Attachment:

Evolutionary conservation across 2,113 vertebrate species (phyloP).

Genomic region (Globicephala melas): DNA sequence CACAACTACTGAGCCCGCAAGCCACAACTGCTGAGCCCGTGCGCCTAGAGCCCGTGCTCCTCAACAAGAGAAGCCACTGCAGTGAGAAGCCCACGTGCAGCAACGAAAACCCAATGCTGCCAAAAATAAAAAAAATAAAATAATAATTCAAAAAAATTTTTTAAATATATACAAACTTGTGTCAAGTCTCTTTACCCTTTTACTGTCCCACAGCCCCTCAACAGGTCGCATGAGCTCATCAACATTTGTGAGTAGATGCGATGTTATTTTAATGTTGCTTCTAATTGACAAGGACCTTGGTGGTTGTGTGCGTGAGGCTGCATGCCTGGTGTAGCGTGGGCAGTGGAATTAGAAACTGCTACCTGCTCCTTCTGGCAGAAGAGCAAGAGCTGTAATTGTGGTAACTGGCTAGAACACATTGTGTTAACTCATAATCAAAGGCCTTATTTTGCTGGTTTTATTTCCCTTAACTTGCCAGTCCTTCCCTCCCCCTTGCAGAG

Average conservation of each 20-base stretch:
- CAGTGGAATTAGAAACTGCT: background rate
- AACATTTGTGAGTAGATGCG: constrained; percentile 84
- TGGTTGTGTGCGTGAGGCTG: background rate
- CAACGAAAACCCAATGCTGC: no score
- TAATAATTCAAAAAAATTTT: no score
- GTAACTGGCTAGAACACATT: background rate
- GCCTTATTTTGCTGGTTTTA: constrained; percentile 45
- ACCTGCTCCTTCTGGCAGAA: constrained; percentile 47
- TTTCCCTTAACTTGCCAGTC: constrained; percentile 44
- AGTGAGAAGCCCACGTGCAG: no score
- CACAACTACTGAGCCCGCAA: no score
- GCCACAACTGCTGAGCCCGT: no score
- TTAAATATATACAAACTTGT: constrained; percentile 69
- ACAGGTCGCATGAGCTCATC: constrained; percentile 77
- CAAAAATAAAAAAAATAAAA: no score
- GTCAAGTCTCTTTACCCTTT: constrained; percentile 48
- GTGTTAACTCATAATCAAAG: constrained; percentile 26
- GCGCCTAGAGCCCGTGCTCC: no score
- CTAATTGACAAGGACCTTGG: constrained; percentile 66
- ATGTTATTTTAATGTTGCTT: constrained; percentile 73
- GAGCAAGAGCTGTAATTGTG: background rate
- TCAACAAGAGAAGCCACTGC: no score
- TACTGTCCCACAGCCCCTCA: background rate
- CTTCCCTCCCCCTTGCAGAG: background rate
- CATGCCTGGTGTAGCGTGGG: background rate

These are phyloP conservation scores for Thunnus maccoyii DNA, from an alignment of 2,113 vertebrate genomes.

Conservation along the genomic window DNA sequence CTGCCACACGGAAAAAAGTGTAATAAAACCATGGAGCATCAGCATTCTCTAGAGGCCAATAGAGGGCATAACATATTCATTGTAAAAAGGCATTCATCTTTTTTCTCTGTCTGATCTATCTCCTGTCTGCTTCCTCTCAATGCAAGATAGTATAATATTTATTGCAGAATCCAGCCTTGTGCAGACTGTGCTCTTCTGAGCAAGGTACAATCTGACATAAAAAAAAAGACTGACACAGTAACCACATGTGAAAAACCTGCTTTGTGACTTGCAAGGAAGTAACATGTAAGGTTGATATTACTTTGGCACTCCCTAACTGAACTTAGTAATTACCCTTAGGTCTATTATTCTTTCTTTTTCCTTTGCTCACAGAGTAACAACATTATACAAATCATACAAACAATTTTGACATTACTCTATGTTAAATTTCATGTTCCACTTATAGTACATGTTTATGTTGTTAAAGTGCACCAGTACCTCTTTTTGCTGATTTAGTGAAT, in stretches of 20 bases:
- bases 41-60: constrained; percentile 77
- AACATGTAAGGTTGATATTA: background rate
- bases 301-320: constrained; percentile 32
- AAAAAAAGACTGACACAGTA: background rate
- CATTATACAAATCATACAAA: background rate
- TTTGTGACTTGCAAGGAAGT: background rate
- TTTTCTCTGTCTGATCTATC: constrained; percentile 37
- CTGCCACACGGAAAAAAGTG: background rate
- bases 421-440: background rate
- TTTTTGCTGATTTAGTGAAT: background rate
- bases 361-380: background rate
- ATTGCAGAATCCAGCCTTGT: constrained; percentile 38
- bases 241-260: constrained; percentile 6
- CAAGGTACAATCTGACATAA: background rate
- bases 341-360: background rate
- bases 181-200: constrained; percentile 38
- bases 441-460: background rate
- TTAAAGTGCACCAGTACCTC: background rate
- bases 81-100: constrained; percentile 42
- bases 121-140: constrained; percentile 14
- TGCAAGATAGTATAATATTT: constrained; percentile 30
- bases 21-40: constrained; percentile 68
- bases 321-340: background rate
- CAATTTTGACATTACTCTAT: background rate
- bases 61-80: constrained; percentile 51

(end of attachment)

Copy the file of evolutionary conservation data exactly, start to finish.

Evolutionary conservation across 2,113 vertebrate species (phyloP).

Genomic region (Globicephala melas): DNA sequence CACAACTACTGAGCCCGCAAGCCACAACTGCTGAGCCCGTGCGCCTAGAGCCCGTGCTCCTCAACAAGAGAAGCCACTGCAGTGAGAAGCCCACGTGCAGCAACGAAAACCCAATGCTGCCAAAAATAAAAAAAATAAAATAATAATTCAAAAAAATTTTTTAAATATATACAAACTTGTGTCAAGTCTCTTTACCCTTTTACTGTCCCACAGCCCCTCAACAGGTCGCATGAGCTCATCAACATTTGTGAGTAGATGCGATGTTATTTTAATGTTGCTTCTAATTGACAAGGACCTTGGTGGTTGTGTGCGTGAGGCTGCATGCCTGGTGTAGCGTGGGCAGTGGAATTAGAAACTGCTACCTGCTCCTTCTGGCAGAAGAGCAAGAGCTGTAATTGTGGTAACTGGCTAGAACACATTGTGTTAACTCATAATCAAAGGCCTTATTTTGCTGGTTTTATTTCCCTTAACTTGCCAGTCCTTCCCTCCCCCTTGCAGAG

Average conservation of each 20-base stretch:
- CAGTGGAATTAGAAACTGCT: background rate
- AACATTTGTGAGTAGATGCG: constrained; percentile 84
- TGGTTGTGTGCGTGAGGCTG: background rate
- CAACGAAAACCCAATGCTGC: no score
- TAATAATTCAAAAAAATTTT: no score
- GTAACTGGCTAGAACACATT: background rate
- GCCTTATTTTGCTGGTTTTA: constrained; percentile 45
- ACCTGCTCCTTCTGGCAGAA: constrained; percentile 47
- TTTCCCTTAACTTGCCAGTC: constrained; percentile 44
- AGTGAGAAGCCCACGTGCAG: no score
- CACAACTACTGAGCCCGCAA: no score
- GCCACAACTGCTGAGCCCGT: no score
- TTAAATATATACAAACTTGT: constrained; percentile 69
- ACAGGTCGCATGAGCTCATC: constrained; percentile 77
- CAAAAATAAAAAAAATAAAA: no score
- GTCAAGTCTCTTTACCCTTT: constrained; percentile 48
- GTGTTAACTCATAATCAAAG: constrained; percentile 26
- GCGCCTAGAGCCCGTGCTCC: no score
- CTAATTGACAAGGACCTTGG: constrained; percentile 66
- ATGTTATTTTAATGTTGCTT: constrained; percentile 73
- GAGCAAGAGCTGTAATTGTG: background rate
- TCAACAAGAGAAGCCACTGC: no score
- TACTGTCCCACAGCCCCTCA: background rate
- CTTCCCTCCCCCTTGCAGAG: background rate
- CATGCCTGGTGTAGCGTGGG: background rate

These are phyloP conservation scores for Thunnus maccoyii DNA, from an alignment of 2,113 vertebrate genomes.

Conservation along the genomic window DNA sequence CTGCCACACGGAAAAAAGTGTAATAAAACCATGGAGCATCAGCATTCTCTAGAGGCCAATAGAGGGCATAACATATTCATTGTAAAAAGGCATTCATCTTTTTTCTCTGTCTGATCTATCTCCTGTCTGCTTCCTCTCAATGCAAGATAGTATAATATTTATTGCAGAATCCAGCCTTGTGCAGACTGTGCTCTTCTGAGCAAGGTACAATCTGACATAAAAAAAAAGACTGACACAGTAACCACATGTGAAAAACCTGCTTTGTGACTTGCAAGGAAGTAACATGTAAGGTTGATATTACTTTGGCACTCCCTAACTGAACTTAGTAATTACCCTTAGGTCTATTATTCTTTCTTTTTCCTTTGCTCACAGAGTAACAACATTATACAAATCATACAAACAATTTTGACATTACTCTATGTTAAATTTCATGTTCCACTTATAGTACATGTTTATGTTGTTAAAGTGCACCAGTACCTCTTTTTGCTGATTTAGTGAAT, in stretches of 20 bases:
- bases 41-60: constrained; percentile 77
- AACATGTAAGGTTGATATTA: background rate
- bases 301-320: constrained; percentile 32
- AAAAAAAGACTGACACAGTA: background rate
- CATTATACAAATCATACAAA: background rate
- TTTGTGACTTGCAAGGAAGT: background rate
- TTTTCTCTGTCTGATCTATC: constrained; percentile 37
- CTGCCACACGGAAAAAAGTG: background rate
- bases 421-440: background rate
- TTTTTGCTGATTTAGTGAAT: background rate
- bases 361-380: background rate
- ATTGCAGAATCCAGCCTTGT: constrained; percentile 38
- bases 241-260: constrained; percentile 6
- CAAGGTACAATCTGACATAA: background rate
- bases 341-360: background rate
- bases 181-200: constrained; percentile 38
- bases 441-460: background rate
- TTAAAGTGCACCAGTACCTC: background rate
- bases 81-100: constrained; percentile 42
- bases 121-140: constrained; percentile 14
- TGCAAGATAGTATAATATTT: constrained; percentile 30
- bases 21-40: constrained; percentile 68
- bases 321-340: background rate
- CAATTTTGACATTACTCTAT: background rate
- bases 61-80: constrained; percentile 51